Learning about the pelvic floor and the transverse abdominis is a huge piece to the puzzle. Now you can put them to use in a simple breathing exercise. Once you master this technique, you can incorporate into everything you do—from yoga to CrossFit and everything in between. 


Find a relaxing space, dim the lights, and play some relaxing music. You can do this sitting up or lying down. I recommend lying down to start because gravity is your friend when dealing with the pelvic floor in a supine position.

  1. Lie down and get comfortable with your feet flat on your mat.

  2. Place your fingers on your hip bones to locate transverse abdominis engagement.

  3. Make sure your pelvis is in neutral with your back flat against the mat and your ribs relaxed.

  4. Take a few deep breaths.

  5. Inhale—let your belly rise (imagine a balloon filling in your belly).

  6. Exhale and engage. Think of the cues mentioned above for the pelvic floor and transverse abdominis. Can you feel your pelvic floor in the back toward your anus? Can you feel the transverse abdominus under your fingertips?

  7. Practice this breathing technique for 10 whole breaths.

This may feel very overwhelming and that’s okay! With practice, it will become easier. Most of us have never been taught this technique before or are even familiar with these muscles. Remember a few things as you are practicing this new technique. Inhale and relax, exhale and engage. Your core works together as a system. When the transverse abdominis engages, the pelvic floor should automatically fire as well. This may not happen initially, but with time you should feel a difference. These movements may feel very choppy at first, but eventually they should become more fluid and relaxed. Start simply with lying on the floor. Once you master this technique, try adding it to other movements such as squatting or lifting something like your baby or moving boxes.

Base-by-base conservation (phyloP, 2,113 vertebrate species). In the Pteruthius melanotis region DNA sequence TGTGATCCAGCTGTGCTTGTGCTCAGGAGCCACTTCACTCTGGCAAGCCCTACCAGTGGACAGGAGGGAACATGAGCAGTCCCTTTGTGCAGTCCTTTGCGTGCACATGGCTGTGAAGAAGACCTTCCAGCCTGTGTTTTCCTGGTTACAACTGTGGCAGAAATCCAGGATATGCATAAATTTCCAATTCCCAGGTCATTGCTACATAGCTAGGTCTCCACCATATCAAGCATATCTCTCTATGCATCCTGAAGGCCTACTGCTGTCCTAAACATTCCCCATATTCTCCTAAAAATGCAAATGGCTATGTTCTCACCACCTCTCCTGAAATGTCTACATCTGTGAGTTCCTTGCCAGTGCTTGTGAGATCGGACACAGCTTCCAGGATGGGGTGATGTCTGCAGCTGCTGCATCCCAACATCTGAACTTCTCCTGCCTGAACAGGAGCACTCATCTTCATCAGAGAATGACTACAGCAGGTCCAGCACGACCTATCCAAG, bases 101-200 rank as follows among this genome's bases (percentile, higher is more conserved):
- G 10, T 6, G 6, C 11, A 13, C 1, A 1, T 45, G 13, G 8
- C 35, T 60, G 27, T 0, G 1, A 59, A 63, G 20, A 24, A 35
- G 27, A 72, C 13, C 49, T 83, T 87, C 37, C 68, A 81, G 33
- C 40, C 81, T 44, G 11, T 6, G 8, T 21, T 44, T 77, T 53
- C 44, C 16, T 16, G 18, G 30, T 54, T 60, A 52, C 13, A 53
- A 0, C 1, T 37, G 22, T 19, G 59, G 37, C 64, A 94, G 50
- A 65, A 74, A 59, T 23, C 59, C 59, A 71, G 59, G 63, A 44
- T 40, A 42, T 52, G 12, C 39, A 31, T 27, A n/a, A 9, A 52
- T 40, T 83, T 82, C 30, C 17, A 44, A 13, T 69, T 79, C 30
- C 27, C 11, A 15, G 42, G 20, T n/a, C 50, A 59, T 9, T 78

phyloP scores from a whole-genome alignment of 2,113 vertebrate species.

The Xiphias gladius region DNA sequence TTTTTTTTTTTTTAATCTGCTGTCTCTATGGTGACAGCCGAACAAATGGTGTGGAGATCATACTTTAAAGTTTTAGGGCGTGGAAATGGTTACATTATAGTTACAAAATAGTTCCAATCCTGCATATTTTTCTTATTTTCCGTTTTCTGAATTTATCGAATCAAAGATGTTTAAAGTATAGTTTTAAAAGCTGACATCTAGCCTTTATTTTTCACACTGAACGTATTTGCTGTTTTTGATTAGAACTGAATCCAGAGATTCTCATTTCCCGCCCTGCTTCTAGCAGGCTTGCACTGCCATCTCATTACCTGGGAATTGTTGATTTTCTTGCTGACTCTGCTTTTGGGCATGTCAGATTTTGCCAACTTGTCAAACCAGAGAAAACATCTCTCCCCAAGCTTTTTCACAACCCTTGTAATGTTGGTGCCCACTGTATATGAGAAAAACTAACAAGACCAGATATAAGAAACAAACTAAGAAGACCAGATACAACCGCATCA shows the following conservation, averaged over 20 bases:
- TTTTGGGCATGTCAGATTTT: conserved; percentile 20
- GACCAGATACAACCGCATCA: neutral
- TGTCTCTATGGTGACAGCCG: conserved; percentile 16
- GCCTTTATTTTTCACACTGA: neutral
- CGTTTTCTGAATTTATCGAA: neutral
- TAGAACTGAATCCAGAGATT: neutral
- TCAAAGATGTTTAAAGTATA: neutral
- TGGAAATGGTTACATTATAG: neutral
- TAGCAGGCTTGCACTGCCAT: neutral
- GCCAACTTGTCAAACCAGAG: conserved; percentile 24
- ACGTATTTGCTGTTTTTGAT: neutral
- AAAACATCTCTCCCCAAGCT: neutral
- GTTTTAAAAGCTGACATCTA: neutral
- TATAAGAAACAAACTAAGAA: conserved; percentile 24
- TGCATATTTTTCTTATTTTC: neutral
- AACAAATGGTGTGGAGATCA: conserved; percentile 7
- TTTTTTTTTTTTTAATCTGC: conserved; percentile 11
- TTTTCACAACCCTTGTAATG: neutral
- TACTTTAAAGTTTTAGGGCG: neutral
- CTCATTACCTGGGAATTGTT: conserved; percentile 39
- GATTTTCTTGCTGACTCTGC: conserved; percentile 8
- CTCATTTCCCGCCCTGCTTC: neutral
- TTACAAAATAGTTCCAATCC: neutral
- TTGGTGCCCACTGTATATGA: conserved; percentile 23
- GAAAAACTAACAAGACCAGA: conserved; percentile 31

Tricare covers women’s health physical therapy and I highly recommend for women to see a specialist if they can. All you need is a referral from your primary care manager. 

To learn more about my women’s health mission and the symptoms I dealt with before finally receiving help, check out my previous post, 4 Disturbing Statistics You Need to Know About Pelvic Floor Health. You can also visit my blog and download my PDF, “10 Things Your Doctor Didn’t Tell You.” Please also feel free to email me with questions. The suffering and the silence around this area of our health stops here! The answer can be something as simple as education or tools. That is what I am here to do. Please feel free to reach out to me and ask me anything. If I don’t have the answer, I promise to have a resource for you. 

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Ashley Gammon is the community manager for M.O.M.S. and the PR executive for MUTU USA. She has made it her mission to bring awareness of pelvic floor and core health to military spouses and female service members across the globe. Her personal journey with MUTU and healing her postpartum body inspired her to bring awareness to military communities. Ashley and her husband have three girls all named after presidents, Mckinley, Madison, and Monroe. Ashley and her family reside in Michigan in their “forever” home after retiring from the Army after 20 years in October 2019.